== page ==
Finally, the communication makes clear that aided banks will not be permitted to use State aid to offer terms (such as rates or collateral) that cannot be matched by competitors not in receipt of aid. For example, a bank may, in certain circumstances, be prohibited from proposing the highest interest rates offered on the market to retail depositors. The communication also prohibits banks from invoking State support as a competitive advantage when marketing their products. It is anticipated that such behavioural restrictions will remain in place for a period ranging between three years and the entire duration of the restructuring period.
Timing of restructuring
Although the communication still requires that the restructuring be completed ‘as soon as possible’, the Commission has indicated that it may allow some structural measures to be completed over a longer period than is usually the case, to avoid depressing markets through fire sales. The Communication gives a maximum of five years for banks to implement their plans – a significant increase on the two to three years traditionally allowed.
Commerzbank – a recent example of this approach
The Commission has also recently published the detailed restructuring terms it required of the German bank, Commerzbank. This is a good example of the tough standards being applied by the Commission to restructuring processes.
In order to meet the Commission’s requirements on burden sharing and limiting distortions of competition, Commerzbank was required to make significant divestments – including its Eurohypo business – and to commit to reducing its branch network by over 20 per cent between 2010 and 2015.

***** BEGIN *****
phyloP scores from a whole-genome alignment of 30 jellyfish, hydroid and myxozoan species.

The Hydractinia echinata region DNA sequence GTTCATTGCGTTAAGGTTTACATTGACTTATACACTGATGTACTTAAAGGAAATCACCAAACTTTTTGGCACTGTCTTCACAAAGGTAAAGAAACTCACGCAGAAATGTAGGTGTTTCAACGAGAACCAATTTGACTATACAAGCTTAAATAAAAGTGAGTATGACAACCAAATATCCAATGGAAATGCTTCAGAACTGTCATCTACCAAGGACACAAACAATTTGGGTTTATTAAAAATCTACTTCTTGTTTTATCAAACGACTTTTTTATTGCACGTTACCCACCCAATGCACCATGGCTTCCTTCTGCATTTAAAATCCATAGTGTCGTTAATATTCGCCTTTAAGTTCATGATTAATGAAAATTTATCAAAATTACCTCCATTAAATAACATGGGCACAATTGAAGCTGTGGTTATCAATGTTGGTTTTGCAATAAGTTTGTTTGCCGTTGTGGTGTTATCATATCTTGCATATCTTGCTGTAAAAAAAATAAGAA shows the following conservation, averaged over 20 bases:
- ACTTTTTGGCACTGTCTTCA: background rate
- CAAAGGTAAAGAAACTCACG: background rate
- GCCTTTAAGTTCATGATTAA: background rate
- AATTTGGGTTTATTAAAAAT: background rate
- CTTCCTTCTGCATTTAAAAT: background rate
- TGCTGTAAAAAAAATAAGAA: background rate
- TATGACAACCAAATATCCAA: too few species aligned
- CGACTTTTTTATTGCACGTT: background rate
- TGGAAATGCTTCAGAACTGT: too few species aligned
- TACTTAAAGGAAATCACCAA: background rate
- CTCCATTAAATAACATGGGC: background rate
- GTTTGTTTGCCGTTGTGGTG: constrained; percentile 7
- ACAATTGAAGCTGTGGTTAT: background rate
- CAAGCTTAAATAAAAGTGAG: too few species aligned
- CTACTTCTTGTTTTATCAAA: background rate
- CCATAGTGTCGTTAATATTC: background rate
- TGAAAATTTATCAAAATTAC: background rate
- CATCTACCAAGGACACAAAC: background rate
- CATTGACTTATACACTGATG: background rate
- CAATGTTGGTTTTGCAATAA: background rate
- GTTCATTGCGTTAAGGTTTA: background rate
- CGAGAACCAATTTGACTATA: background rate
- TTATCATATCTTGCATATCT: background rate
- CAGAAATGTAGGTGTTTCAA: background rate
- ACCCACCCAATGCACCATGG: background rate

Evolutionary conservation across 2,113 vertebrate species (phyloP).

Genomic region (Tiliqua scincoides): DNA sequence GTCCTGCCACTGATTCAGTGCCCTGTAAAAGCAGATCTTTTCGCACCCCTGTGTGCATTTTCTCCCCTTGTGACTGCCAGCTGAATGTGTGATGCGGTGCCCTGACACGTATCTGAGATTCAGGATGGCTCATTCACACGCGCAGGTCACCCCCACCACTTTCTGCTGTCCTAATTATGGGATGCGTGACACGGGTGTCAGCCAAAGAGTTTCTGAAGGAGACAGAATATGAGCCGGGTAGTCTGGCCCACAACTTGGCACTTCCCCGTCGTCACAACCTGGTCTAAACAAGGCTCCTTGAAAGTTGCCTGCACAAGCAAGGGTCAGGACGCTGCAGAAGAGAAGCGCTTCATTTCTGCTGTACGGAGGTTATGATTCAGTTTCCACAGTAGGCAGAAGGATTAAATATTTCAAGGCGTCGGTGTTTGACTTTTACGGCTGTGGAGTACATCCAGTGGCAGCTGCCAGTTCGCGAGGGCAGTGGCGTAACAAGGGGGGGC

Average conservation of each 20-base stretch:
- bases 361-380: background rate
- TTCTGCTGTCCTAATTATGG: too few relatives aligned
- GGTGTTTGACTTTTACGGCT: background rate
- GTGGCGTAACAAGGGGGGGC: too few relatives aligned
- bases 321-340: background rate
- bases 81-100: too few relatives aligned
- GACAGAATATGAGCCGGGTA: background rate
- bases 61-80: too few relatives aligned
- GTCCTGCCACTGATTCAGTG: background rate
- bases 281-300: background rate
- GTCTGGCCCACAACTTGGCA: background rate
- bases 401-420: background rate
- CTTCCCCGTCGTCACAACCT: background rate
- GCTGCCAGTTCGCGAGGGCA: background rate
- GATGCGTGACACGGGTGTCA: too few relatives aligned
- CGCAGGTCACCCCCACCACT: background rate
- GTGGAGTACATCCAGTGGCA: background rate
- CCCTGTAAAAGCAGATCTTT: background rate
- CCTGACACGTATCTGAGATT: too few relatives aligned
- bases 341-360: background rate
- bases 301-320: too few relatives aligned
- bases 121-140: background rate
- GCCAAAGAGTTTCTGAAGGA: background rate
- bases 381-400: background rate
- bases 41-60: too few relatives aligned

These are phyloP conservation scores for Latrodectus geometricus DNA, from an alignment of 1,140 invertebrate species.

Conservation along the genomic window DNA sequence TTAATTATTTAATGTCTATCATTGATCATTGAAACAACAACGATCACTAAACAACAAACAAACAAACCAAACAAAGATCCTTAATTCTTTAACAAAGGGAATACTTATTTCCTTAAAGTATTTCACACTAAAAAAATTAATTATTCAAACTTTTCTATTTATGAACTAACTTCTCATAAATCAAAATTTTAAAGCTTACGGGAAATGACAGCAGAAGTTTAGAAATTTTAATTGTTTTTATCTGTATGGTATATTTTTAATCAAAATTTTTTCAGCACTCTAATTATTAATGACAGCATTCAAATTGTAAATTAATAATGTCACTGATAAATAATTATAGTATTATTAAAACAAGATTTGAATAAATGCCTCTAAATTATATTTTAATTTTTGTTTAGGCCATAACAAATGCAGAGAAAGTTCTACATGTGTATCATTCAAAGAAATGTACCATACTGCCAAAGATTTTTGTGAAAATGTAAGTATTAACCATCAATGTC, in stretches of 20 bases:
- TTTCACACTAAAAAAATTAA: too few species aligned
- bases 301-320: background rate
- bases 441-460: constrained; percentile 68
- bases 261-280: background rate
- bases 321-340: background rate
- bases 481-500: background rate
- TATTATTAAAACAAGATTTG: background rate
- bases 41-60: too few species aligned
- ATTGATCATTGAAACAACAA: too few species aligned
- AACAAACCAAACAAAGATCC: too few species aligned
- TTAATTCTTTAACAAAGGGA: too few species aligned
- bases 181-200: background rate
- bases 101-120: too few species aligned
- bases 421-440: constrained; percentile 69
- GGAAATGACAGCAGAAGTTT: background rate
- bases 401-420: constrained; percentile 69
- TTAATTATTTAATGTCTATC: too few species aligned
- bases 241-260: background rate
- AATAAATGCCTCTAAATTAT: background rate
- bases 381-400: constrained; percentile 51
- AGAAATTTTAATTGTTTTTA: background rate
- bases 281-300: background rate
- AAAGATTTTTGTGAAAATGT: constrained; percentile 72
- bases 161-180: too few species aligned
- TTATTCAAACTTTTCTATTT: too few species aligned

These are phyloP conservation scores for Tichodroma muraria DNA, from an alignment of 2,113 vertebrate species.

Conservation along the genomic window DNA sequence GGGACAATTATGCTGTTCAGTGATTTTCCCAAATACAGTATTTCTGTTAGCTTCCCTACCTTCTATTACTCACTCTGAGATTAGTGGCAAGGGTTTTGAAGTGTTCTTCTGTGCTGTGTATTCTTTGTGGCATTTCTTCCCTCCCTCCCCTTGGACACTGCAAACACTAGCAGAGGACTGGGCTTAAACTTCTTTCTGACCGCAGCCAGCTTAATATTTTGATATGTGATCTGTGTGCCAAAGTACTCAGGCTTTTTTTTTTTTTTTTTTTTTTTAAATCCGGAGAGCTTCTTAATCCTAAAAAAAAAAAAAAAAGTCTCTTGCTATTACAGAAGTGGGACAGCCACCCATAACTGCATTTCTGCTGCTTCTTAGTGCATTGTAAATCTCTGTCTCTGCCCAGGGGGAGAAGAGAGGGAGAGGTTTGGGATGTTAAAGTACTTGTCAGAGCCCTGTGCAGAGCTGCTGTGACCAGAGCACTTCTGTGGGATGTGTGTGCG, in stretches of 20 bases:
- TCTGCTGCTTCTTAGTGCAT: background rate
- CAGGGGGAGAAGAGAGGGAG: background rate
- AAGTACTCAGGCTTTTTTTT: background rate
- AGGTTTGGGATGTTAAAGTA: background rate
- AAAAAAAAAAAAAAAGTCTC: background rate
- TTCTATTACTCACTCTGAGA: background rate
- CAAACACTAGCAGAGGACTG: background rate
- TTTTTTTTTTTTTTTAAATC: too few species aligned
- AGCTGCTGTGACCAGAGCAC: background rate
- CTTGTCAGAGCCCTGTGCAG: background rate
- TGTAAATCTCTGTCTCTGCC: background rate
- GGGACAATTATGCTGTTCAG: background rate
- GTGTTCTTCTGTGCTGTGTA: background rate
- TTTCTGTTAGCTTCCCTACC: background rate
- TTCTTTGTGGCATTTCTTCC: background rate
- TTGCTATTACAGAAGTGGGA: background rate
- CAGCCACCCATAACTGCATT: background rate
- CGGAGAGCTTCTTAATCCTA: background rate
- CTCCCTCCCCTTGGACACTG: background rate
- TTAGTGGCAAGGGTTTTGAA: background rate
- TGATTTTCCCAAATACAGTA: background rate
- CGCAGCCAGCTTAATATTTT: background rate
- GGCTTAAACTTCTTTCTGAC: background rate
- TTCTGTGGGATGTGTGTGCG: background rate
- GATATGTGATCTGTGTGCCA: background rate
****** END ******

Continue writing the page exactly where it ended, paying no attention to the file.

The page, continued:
In addition to the structural commitments, Commerzbank was also required to agree to certain behavioural restrictions, notably an undertaking that it should not offer more favourable terms to customers than its three cheapest competitors in any area where it has more than a 5 per cent share of the market. Commerzbank also had to commit not to pay dividends or to use its reserves to make coupon payments for a certain time period.
In short, it was required to put in place virtually the full suite of restructuring measures discussed in the communication, in one form or another.
The Commission has made no secret of its intention to ensure that its traditionally tough approach to the restructuring of firms in difficulty should be applied to the banking sector as much as to any other sector. That is clearly borne out by the communication, the Commissioner’s rhetoric and emerging practice.
Many restructuring plans are now going through the Commission’s processes, with the results expected to emerge over the next few months. As we approach the first anniversary of the major aid measures put in place, it is clear that significant restructuring of several major institutions is on the cards.